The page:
Gaspar de Portolá’s land expedition to Monterey Bay, which continued north along the coast to San Francisco and than back south along the west side of San Francisco Bay, first visited the Santa Clara Valley in 1769. Other expeditions passed through the area in the 1770s. Juan Crespí, Francisco Palóu, Pedro Font, and Juan Bautista de Anza all wrote of the broad plain of grass and oaks, well watered, and populated with native people. They suggested the valley, known then as Llano de Los Robles (Plain of the Oaks), as a site for a Mission. In 1774, an expedition ordered by Spanish Viceroy Antonio Bucareli to find a location for a Mission was lead by Governor Fernando de Rivera y Moncada and Fray Francisco Palóu. They chose a location along San Francisquito Creek with adequate water but an expedition lead by de Anza and Font two years later found the creek dry and recommended another site on a river to be named Nuestra Señora de Guadalupe (Our Lady of Guadalupe).

To secure the San Francisco Bay region from Russian and British expansion, Viceroy Bucareli ordered a 1773 exploration of the area. His plan was to establish two Missions, one at the mouth of the bay and one at the southern end. The northern mission, San Francisco de Asís, was founded on September 1, 1772 but the southern Mission was still looking for a site. In November 1776, Governor Rivera and Fray Tomás de la Peña journeyed again to the area looking for a site and settled on a location along the Guadalupe River. Upon Rivera's return to Monterey on November 30, he sent Fray José Murguía, with soldiers and supplies to found a new Mission to be named Santa Clara. On January 12, 1777, Fray de la Peña said the first Mass at the new Mission at a makeshift altar next to a cross and under a tree. Mission Santa Clara de Asís, was the eighth mission to be founded in Alta California. Fray Murguía arrived from Monterey shortly after with supplies including religious articles collected from the Missions of Baja as early as 1768.

Two missionaries were assigned to Mission Santa Clara de Thamien and set to work converting the local native people. By the end of 1777, the Mission consisted of a church, priests' residence, and another house under construction, all built of wood logs with dirt roofs. Also built were corrals and a wooden bridge over the Guadalupe River.

Agricultural products included cattle, sheep, goats, and grain. Fearing floods at the original location, Franciscan Padres Tomás de la Peña and Joseph Antonio Murguía moved what they could to a new higher location a little to the south, thus establishing the second site.

Peña and Murguía and their workers built new structures and irrigation ditches at the second site which was blessed by Fray Juñipero Serra on November 11, 1779. This second site was temporary while the two padres searched for a new permanent location. In 1781 Peña and Murguía had found a new site far enough from the river to be safe from flooding but close enough to use the river for irrigation. On November 19, 1781, Father Serra blessed the site and laid a cornerstone for the third Mission Church. The cornerstone contained a cavity into which were placed objects of significance. The stone was discovered in Franklin Street by gas-line workers in 1911 and is now in the on-site museum. In May 1784 the new church was completed, this time an adobe structure 100 feet long, 22 feet wide, and 20 feet high with four foot thick walls. Paintings adorned the whitewashed walls. The church was designed by Fray Murguía, who sadly died four days before the dedication on May 15, 1784. The dedication was celebrated by Father Serra, Fathers Peña and Palóu, Governor Pedro Fages, soldiers, and the residents at the Mission and the nearby Pueblo of San Jose. The celebration was accompanied by various sounds such as bells, gun, and fireworks. A quieter first Mass was celebratred by Father Serra the next day which was a Sunday. King Carlos III of Spain sent a gift of bells, one of which still survives, and requested that the bells be rung every evening at 8:30 PM in memory of the dead.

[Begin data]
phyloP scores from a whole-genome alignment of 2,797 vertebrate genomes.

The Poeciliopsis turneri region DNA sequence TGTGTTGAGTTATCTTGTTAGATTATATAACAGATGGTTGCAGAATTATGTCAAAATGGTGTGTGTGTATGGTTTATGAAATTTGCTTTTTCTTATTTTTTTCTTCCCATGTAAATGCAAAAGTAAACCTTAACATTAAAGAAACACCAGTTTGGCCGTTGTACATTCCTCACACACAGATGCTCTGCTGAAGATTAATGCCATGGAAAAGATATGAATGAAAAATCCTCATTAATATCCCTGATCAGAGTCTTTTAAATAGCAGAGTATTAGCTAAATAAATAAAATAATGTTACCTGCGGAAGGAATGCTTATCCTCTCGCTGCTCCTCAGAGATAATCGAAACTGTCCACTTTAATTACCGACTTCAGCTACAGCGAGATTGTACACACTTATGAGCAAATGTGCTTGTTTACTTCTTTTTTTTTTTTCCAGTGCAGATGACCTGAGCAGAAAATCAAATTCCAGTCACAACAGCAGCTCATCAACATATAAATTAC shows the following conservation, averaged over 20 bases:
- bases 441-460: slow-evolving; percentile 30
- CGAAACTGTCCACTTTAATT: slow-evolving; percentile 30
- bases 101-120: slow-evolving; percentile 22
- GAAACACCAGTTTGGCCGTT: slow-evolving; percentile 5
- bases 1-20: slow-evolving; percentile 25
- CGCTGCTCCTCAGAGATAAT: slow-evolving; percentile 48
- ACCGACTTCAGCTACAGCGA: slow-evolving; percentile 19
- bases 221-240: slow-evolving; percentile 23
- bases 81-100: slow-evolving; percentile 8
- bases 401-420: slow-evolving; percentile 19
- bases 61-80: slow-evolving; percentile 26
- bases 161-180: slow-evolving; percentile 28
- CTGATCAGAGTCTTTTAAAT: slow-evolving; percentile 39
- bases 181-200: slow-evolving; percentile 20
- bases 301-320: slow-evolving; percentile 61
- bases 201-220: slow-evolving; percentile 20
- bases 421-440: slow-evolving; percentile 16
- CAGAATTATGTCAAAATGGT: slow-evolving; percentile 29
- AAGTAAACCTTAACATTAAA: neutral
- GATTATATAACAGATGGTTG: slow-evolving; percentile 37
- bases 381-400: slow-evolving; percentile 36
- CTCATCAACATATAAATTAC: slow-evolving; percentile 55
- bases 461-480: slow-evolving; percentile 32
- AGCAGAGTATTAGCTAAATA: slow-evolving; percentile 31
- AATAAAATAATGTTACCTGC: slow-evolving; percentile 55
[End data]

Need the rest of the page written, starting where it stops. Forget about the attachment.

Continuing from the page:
Mission Santa Clara, performed more baptisms (8,536) than did any other mission but also more burials. The padres taught the native people trades and the Spanish language.

The Mission operated at the third site for 34 years. The third church was destroyed by earthquake in 1818 and a new church was built on a new site. In the early 1900s the site was discovered and the outline of the church and other building have been incorporated into a street and neighboring gardens at the northeast corner of the Santa Clara University campus. The only original structure remaining was part of a row of houses built about 1792-1800 for Indian families and is now used for the Santa Clara Women's Club.

Following the destruction of the third chirch by earthquake in 1818, Fray José Viader and Fray Magín Catalá built a temporary adobe church which was used from 1819 to 1825 as a church and as Indian boys' residence from 1825 to 1836. Following secularization, the building was used as a dance hall, was purchased by the university in 1860, and demolished in 1867. Kenna Hall now occupies the site a short distance from the current church. Frays Viader and Catalá served at Santa Clara from the 1790s to the 1830s. Records of 1827 showed an inventory of 14,500 head of cattle and 15,500 head of sheep.

Mexico won its independence from Spain following a war begun on September 16, 1810 and eneded September 27, 1821. Construction of the fifth church began in 1822, was completed in 1825, and dedicated Aug. 11, 1825. The church was built of adobe and measured 100 feet long, 22 feet wide and 20 feet high with walls four feet thick at the bottom, tapering to two feet thick at the top. The adobe was covered with plaster and whitewashed with a decorative painted border on the interior. Augustin Davila, a Mexican artist, painted the scene of heaven above the altar. The mission was laid out in a traditional quadrangle consisting of the church, residences, workshops, and storerooms. Today, parts of this quadrangle survive as the Adobe Lodge which houses the university Faculty Club and an isolated section of adobe wall. Mission Santa Clara was secularized on Dec. 27, 1836 and it was turned over to the the Jesuits. American squatters lived on mission property for a time and the church was operated as a parish during the 1830s and 1840s serving the religious needs of the town of San José.